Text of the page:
From the IASL listserv this morning...
Oh boyAs a deputy principal who was a passionate teacher librarian I can safely tell you it is all about the dollarI could write spooooo many articles about why the school library doesn't feature in curriculum discussionsAbout why the school doesn't value teacher librariansAbout why reading for pleasure is not valuedAbout why school Principals cannot get the fact that school libraries are so importantIt is very depressingIf only I could have the time to write articles for journals other than T L journalsIndependent school journalsPrincipal journalsMiddle school journalsSecondary journalsFolks the place to toot the academic worth of school libraries is NOT in school library journalsPat CarmichaelDeputy Principal with a mission for school librariesIf only I had another life time
Pat, I agree. Your observation is one that's been a constant personal irritation over the past 30 years - why do we librarians just talk to each other and not to others in education?
While I do not do so enough, I've been lucky to get some articles about the impact of libraries and project-based learning in a number of non-library educational publications including Educational Leadership, Kappan, Principal, InterEd, DesignShare, NASSP Bulletin, School Administrator, and others. Maybe one in 10 or one in 20 of my articles are published in journals outside the library or technology field. Not enough for sure.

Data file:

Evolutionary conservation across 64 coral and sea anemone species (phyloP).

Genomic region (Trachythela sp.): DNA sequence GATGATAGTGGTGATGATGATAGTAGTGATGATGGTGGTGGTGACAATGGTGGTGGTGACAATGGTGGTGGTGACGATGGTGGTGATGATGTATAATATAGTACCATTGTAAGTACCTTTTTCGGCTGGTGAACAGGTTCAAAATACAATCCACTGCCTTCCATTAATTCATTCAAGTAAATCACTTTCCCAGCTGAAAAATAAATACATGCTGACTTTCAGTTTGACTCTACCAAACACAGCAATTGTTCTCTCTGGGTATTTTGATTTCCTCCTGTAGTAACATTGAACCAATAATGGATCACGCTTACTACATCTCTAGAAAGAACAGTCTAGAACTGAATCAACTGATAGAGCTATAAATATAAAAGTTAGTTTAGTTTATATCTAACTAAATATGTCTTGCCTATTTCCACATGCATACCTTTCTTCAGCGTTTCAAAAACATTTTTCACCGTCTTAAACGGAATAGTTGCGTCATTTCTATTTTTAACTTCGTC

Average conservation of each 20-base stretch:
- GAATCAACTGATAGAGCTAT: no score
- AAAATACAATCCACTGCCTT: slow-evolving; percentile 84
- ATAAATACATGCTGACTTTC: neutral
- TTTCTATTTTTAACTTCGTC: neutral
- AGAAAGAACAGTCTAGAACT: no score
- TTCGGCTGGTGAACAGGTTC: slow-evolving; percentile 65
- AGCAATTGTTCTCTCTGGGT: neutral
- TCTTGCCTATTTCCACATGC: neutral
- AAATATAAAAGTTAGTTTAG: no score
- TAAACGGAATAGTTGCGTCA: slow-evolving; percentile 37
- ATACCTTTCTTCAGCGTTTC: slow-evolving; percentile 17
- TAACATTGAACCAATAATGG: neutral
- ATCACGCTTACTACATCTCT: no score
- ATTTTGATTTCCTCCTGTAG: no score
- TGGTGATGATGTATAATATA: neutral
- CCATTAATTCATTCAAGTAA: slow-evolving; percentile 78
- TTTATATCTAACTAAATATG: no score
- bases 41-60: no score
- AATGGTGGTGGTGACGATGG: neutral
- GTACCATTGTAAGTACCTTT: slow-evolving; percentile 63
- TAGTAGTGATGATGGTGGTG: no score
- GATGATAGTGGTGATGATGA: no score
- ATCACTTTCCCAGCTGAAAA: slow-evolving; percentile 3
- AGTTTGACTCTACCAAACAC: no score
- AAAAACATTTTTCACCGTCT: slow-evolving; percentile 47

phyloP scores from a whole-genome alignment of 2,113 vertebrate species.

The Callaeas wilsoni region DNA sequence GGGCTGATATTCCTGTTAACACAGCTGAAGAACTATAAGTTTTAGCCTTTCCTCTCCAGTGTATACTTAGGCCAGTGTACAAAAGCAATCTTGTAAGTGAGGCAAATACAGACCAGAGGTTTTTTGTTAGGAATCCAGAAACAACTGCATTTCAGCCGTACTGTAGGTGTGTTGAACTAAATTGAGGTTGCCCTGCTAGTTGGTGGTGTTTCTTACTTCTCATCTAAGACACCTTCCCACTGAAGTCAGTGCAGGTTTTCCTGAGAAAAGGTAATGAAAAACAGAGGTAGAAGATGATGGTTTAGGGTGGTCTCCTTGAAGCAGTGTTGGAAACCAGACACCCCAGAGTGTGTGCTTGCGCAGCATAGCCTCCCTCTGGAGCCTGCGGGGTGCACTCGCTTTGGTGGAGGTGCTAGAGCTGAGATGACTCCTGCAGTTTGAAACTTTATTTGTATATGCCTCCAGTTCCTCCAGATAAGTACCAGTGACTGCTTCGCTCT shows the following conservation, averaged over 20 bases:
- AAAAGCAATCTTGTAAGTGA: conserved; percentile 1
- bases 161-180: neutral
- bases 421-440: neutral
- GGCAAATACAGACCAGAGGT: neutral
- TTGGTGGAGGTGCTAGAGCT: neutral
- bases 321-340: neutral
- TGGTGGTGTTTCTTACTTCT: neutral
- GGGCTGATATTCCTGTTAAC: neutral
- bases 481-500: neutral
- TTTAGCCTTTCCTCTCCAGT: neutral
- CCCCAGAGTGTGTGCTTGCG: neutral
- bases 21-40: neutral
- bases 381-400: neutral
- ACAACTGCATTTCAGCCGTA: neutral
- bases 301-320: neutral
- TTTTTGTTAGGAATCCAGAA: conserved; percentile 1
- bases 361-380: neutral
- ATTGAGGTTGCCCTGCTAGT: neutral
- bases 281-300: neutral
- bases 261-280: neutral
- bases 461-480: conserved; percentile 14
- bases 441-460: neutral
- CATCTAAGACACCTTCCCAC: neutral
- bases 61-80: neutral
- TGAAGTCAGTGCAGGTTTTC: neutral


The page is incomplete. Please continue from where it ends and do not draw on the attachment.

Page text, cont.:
First, I appreciate anyone who writes for professional publication be that publication library/tech or for general ed or for the general public. It takes time and courage. Thank you. We need to keep each other formed about best practices in our field.
And let's face it - getting published in Kappan or Educational Leadership is a lot more competitive than some of our own journals. But more librarians could publish in general education if they kept these things in mind:
- Remember your audience. Why should a principal be interested in libraries anyway. What's in it for the reader? Use non-technical language. Don't impress - inform and convince.
- Don't put "library" in the title. Sorry, don't talk about libraries in general. Speak of them in relationship to other programs that may be important: 1:1, literacy, differentiation, 21st century skills, etc.
- Have a co-author who is a member of the group for whom you are writing. If you are writing for a professional development publication, get your PD coordinator to co-author. If you are writing for an association publication, get a member of that association to co-author.
- Don't advocate for libraries or librarians. Always, always, always frame your arguments in terms of how libraries benefit students, staff, and your community. Library users.
I'm glad Kachel's article was published in SLM. Smart, proactive librarians will find ways to get it in the hands of their admins and teachers regardless of where it was found. Not only will copies go in principals' (e)mailboxes, but conference time will be scheduled to actually discuss the piece.
But we do need more library professionals writing for educators, parents, and the general public about how library programs can be good for kids. Make your next article one for non-librarians.